20 What stands in the way of fair use? Court rulings Copyright revision Licensing agreements UCITA and shrinkwrap licenses Digital Millennium Copyright Act Fear of being sued

21 Fair Use Industry favors draconian steps –Licensing impinges on fair use ALA Washington Office and higher ed pushing for fair use –DMCRA –TEACH Act

22 The Big Chill Public legislation Private initiatives “Bad things are happening. Real bad.” “Worse to come. Much worse.”

23 Public policies that affect academic information Patriot Act & Son of Patriot Act Copyright “Disappeared” government information UCITA Digital Millennium Copyright Act

24 Patriot Act & Son of Patriot Act Less government accountability with Homeland Security But more freedom to gather information “Under the Freedom of Information Act, I’m requesting that you disclose what you have on me in your files.”

25 “Disappeared” Government Information Taxpayers paying for information they no longer have access to Examples: –PubScience –Eric –Water resources “Notice anything different?”

26 UCITA Uninformed consent (shrink wrap licenses) UCITA down but not defeated Database licenses can restrict how information is used “I have no idea who he is. He came bundled with the software.”

27 Private interests Acquisitions and mergers of scholarly publishing Microsoft’s Palladium – VERY frightening Recording Industry Association of America – battle to squelch peer-to-peer dissemination Software and Information Industry Association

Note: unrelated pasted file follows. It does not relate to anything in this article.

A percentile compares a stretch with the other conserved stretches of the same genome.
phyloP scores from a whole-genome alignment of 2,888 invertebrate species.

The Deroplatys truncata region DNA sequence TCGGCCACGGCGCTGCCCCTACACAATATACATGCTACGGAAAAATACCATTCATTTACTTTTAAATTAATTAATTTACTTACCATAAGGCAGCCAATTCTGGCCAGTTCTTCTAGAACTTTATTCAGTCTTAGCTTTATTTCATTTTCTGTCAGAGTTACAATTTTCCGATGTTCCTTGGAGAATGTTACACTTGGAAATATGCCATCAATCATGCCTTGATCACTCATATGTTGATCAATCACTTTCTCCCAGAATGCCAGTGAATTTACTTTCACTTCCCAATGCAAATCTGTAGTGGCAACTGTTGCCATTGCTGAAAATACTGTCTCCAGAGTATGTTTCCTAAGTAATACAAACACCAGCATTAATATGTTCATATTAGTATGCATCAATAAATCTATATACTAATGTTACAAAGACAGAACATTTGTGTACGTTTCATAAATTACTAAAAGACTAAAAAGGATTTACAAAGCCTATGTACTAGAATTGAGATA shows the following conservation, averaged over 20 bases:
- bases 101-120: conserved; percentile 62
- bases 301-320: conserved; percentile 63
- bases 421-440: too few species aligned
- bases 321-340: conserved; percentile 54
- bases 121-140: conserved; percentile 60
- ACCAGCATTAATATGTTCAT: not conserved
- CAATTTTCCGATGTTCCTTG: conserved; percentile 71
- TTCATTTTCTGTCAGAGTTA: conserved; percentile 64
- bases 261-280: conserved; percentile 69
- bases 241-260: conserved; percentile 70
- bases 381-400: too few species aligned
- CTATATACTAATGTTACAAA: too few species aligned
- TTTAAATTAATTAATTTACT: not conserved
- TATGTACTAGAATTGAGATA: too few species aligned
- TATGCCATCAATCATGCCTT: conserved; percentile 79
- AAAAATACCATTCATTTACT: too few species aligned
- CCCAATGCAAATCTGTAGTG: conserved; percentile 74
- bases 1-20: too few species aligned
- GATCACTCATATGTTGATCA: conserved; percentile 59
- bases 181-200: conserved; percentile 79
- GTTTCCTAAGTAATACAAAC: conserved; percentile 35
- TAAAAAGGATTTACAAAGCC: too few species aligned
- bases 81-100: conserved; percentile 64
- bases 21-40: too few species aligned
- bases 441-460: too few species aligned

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29 Private sector Software Entertainment Publishing Monopolies and antitrust “This ‘digital revolution’---can we muscle in on that?”

30 Slippery Slope: We’ve Got to Get a Grip Pay-per-drink mentality –Pay to view –Pay to print –Pay to download –Restrictions on resource sharing

31 There IS an information explosion Much more on the Internet –But what is it? –What is its quality? –Has it been reviewed?

32 And there ARE efforts taking place to counter the effects recounted earlier

33 Open access journals Scholarly Publishing and Academic Resources Coalition Public Library of Science E-print servers Institutional repositories Creative Commons

34 These efforts are gaining ground. They need the support of university administrators – particularly those responsible for academic affairs.

35 SPARC More than two dozen new journals created as competitors to commercial publishing Universities are not paying vast sums to regain the knowledge that was created on their campuses initially Faculty need to understand the impact of this program

36 Open access journals Peer-reviewed, high quality journals Supported by institutions paying nominal sums for page charges Contents are freely available to the world at large Copyright is dependent on the author, not the publisher Competitive with commercial journals

37 Institutional repositories Mechanism by which all scholarly output from a given institution is made available and preserved Enables the university to better grasp the research and publishing carried out by its faculty Example: MIT’s d-Space; costs $285,000 annually for the entire institution

38 Our New Mandate: Collaborate and Communicate

39 What You Can Do Educate campus community Encourage conversations among all stakeholders Support open access for faculty publishing Help legislators to understand the needs of the higher education Use resources (ALA Washington Office) Embrace new models of scholarly communication Become a player: articulate value of higher education Keep focus on the needs of all members of the campus community

40 Copyright is at a critical juncture, and universities have an extraordinary opportunity to influence the development of the law and related practices as they affect higher education. If universities fail to provide initiative on copyright issues, other parties will exert their influence to shape the law for purposes which do not necessarily advance teaching, learning, and scholarship Consortium for Educational Technology in University Systems

41 Questions?